Upon my arrival to Haiti, while observing the reality the Haitians face daily, I realized how little I knew about this country and its real challenges.  Embarked on a mission trip, along with nine other people, I felt embraced by the excitement of providing clothing and other supplies to children at Espwa, one of the largest orphanages in the world, located in the town of Les Cayes.  

I wanted to take part of that effort, even if my help seemed just like a grain of sand in an ocean of needs.  But a serendipitous discovery happened to me. The Haitian people we spent time with, the children we played with, the women and men we visited with, they all enlightened my heart with humbleness and compassion, they helped me to reflect on the eventual weakness of materialism and vanity.  When there’s no material objects, or luxury as a facade to others, that’s when the spirit of humanity shines, just like the summer sun.

Our arrival to Port-Au-Prince was thankfully uneventful. Transportation had been arranged, which was a tremendous help.  A couple of vehicles waited for us.  Our eyes were glued to the car windows, watching in awe during our five-hour ride from Port-Au-Prince to Les Cayes. 

It was a heartfelt tour through devastation and struggle, for miles and miles.  I’d be short on words if I tried to describe the scenes, and emotions.  Perhaps some pictures can illustrate better what we witnessed. 

Port-au-Prince has a population of about 1.2 million inhabitants and more than 2.5 to 3 million live in its metropolitan area, including the rapid growing slums on the hillsides above the city. 

The National Palace collapsed during the earthquake.  A once beautiful and glamourous building is now merely ruins. Fractured and frail--just like the country itself.  Here is a couple of pictures of the building, before and after the earthquake.

The streets were crowded with people walking up and down narrow streets. 

A lack of water supply and sanitation services were evident.  Most of the population don’t have tap water. Women and children carry buckets full of water daily.

Port-au-Prince is about the size of Chicago.  But it doesn't have a sewer system.  It's one of the largest cities in the world without one.  That's a huge problem, but never more so than during a time of cholera.  Since cholera was introduced into Haiti in the last two years, more than a half-million people have gotten sick and at least 7,050 have died. Public health authorities say cholera will stay in the environment for a long time, because Haiti has the worst sanitation in this hemisphere.

Trash piles up in Haiti’s ravines, canals and streets until hurricanes and heavy rains come, sweeping huge amounts of trash and thousands of plastic bottles out to sea.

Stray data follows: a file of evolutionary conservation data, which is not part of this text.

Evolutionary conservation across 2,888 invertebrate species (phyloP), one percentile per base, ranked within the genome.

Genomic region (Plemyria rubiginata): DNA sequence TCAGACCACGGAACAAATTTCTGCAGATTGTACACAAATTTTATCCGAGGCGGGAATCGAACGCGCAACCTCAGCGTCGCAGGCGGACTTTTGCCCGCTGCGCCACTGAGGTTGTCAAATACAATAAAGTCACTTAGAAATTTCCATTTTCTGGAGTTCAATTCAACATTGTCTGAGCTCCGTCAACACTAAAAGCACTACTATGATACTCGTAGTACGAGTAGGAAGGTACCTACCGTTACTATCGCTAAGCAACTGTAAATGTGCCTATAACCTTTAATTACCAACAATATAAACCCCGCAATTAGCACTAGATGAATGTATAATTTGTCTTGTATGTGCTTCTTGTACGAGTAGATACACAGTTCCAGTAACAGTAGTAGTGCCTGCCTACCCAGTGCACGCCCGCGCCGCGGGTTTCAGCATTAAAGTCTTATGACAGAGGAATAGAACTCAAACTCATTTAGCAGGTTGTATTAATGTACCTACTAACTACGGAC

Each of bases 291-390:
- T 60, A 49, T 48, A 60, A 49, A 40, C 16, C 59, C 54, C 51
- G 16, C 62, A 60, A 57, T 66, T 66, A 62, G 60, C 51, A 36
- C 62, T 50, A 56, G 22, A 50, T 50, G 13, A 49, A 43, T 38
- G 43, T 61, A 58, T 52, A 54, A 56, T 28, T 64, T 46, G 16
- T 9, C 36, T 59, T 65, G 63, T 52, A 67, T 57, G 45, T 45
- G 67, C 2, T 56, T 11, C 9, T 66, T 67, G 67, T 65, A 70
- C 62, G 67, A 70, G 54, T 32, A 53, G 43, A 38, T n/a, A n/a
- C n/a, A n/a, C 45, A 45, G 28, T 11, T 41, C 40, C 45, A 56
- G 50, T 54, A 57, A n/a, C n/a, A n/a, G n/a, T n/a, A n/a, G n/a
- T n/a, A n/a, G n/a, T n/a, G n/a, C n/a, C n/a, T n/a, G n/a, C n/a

One intervention to combat this problem is through recycling centers and cash payouts for recyclables brought in by local Haitians. The centers’ founders hope that financial incentives will encourage people to reduce the amount of garbage tossed aside as well as providing jobs and income for struggling families. 

Commerce in Haiti generally spills onto sidewalks, into streets and down avenues. Merchants establish wooden fruit and vegetable stands or take to selling wares from the ground or on foot.
The roads are bumpy and inconsistent, and the traffic is usually a chaotic flow of cars, trucks and motorcycles.  The most vibrant vehicles in Haiti are by far the the tap taps–privately owned buses festooned with flags and coated from bumper to bumper with vivid designs, murals and bold slogans.

As the country and the world look to rebuild Haiti, it’s important to understand the demographic dynamics facing the country, Haiti’s very young age structure. The median age of the population is 20 years, and almost 70 percent of Haiti’s people are under age 30. 
As we left Port-Au-Prince, going now into rural areas, the landscape changed to a more refreshing sightseeing.  From dreadful scenes we went to some awesome, breathtaking views.

Most of us remained quiet at this time. Not sure if it was our tiredness and fatigue catching up with us, or if we were deeply immersed in our thoughts, trying to comprehend what was in front of us.  In my case, I engaged in a profound reflection, as a social worker, as a human being, as a christian, and as a visitor.  My anxiousness grew stronger as we were approaching our destination: Les Cayes, where a world of further learning, emotions and loving would await for us.  We were about to spend one week in a Haitian community, meeting with hundreds of people--some of the most beautiful souls I've ever met.  I will tell you why Haiti stole my heart.